The Telegraph
Sunday , August 10 , 2014
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ASI Buddha bowl label plea

Patna, Aug. 9: Archaeological Survey of India (ASI) has requested the ministry of external affairs to write to the Afghanistan government and ask what is written on the label placed in front of the 400kg greenish-grey granite bowl kept at the entrance of National Museum of Afghanistan in Kabul.

In 2011, to a question raised by former Vaishali MP Raghuvansh Prasad Singh in the Lok Sabha (unstarred question No. 284), the Afghan government replied to the Indian embassy in Kabul that the artefact kept at the museum was the “alms bowl of Buddha”.

The bowl, considered to be one of the most revered relics in Buddhism across the globe, was supposedly used by Gautam Buddha as a daanpatra (alms bowl).

The Telegraph, in its Saturday edition, reported that archaeologists have lately found strong evidences to prove that the bowl was made in the 6th century BC at Vaishali and taken to Kandahar (then Gandhar) in Afghanistan by the first century AD Kushan emperor Kanishka.

ASI additional director-general B.R. Mani said today: “The ASI director-general has given his comment on the report already submitted by the team, which had gone to Kabul earlier this year to examine the authenticity of the bowl.”

Following a strong demand for bringing the bowl back to its place of origin by Raghuvansh, a team of ASI officials — comprising eastern regional director P.K. Mishra and epigraphy branch, Nagpur (Arabic and Persian), director (in-charge) G.S. Khwaja — was sent to Afghanistan on May 2 this year to study the inscriptions and other aspects related to the provenance of the artefact.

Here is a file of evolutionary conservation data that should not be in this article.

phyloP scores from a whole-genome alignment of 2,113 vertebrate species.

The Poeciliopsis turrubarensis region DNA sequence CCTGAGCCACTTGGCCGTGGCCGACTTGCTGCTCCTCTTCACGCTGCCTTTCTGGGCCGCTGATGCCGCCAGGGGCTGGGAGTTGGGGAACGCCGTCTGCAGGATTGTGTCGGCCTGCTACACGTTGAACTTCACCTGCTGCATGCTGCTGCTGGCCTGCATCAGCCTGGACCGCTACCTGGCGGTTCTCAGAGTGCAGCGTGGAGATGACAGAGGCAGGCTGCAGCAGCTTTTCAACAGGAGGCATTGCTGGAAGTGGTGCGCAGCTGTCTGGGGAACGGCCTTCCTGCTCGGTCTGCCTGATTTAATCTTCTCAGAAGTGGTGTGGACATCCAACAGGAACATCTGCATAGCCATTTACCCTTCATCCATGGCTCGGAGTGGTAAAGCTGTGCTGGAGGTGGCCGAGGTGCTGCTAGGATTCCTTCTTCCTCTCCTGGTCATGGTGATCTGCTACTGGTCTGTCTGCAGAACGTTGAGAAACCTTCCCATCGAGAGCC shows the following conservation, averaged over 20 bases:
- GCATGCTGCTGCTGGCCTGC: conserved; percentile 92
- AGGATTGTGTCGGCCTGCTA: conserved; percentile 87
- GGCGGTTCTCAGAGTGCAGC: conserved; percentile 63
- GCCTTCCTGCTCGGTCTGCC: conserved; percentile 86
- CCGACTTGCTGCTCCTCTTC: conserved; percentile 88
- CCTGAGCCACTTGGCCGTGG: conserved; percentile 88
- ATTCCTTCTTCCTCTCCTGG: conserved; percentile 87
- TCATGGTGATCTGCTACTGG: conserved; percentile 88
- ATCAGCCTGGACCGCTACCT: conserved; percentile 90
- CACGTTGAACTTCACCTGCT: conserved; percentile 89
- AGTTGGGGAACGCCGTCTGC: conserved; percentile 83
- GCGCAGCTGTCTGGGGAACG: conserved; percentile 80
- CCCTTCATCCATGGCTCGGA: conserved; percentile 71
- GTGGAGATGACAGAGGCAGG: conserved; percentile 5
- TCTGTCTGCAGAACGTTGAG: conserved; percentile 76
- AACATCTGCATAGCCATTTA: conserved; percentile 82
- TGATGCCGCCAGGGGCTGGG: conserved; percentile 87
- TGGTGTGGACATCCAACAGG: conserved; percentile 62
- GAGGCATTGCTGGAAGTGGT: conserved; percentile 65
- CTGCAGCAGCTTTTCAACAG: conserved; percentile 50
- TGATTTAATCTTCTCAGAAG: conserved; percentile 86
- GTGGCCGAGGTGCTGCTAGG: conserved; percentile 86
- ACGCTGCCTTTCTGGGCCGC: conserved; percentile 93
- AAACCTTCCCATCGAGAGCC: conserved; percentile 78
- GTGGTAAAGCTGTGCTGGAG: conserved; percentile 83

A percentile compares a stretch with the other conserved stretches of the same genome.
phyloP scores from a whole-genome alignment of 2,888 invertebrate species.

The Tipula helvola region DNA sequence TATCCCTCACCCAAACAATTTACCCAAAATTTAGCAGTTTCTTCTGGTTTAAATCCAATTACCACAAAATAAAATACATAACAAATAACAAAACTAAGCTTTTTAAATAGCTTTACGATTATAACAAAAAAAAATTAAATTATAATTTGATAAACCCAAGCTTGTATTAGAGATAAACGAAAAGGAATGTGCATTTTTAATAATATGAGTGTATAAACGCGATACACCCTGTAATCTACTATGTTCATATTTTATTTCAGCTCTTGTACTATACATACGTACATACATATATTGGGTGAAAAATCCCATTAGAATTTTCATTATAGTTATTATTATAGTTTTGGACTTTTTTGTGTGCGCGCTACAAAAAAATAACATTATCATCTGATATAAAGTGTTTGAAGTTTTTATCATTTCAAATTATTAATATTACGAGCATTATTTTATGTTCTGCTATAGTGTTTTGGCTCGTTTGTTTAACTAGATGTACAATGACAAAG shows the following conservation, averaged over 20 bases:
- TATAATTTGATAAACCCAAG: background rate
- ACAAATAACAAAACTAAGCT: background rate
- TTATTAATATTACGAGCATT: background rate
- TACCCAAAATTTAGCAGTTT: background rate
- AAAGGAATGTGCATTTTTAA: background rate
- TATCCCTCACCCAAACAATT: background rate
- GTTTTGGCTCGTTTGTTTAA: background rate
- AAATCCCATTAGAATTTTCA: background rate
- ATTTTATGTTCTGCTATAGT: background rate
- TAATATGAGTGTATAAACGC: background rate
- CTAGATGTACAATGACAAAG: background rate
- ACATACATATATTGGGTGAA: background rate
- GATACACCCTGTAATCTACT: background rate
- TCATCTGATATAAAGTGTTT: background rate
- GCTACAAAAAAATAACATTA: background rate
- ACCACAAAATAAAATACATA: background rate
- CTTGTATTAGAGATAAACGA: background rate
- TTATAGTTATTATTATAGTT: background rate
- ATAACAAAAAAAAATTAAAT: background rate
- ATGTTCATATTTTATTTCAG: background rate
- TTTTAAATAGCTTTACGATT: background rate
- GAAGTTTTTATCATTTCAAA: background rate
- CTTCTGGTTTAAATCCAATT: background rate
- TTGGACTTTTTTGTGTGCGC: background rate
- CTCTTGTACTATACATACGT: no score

“As per preliminary findings, it can be said that there are some direct as well as indirect evidence to establish that the artefact is Buddha’s bowl and it was taken from Vaishali. However, the matter is still under detailed investigation,” said a Delhi-based senior ASI official on condition of anonymity.

Raghuvansh has, however, challenged the submission of a separate report by Khwaja. “Even Alexander Cunningham, the first director-general of ASI, in his archaeological survey report published in the late 19th century, stated that Persian inscriptions were imposed on the bowl later. Besides, Khwaja is an epigraphist and in no capacity, he can make such archaeological claims. I met minister of culture and tourism Shripad Yesso Naik last week and asked him to clear the issue,” he said.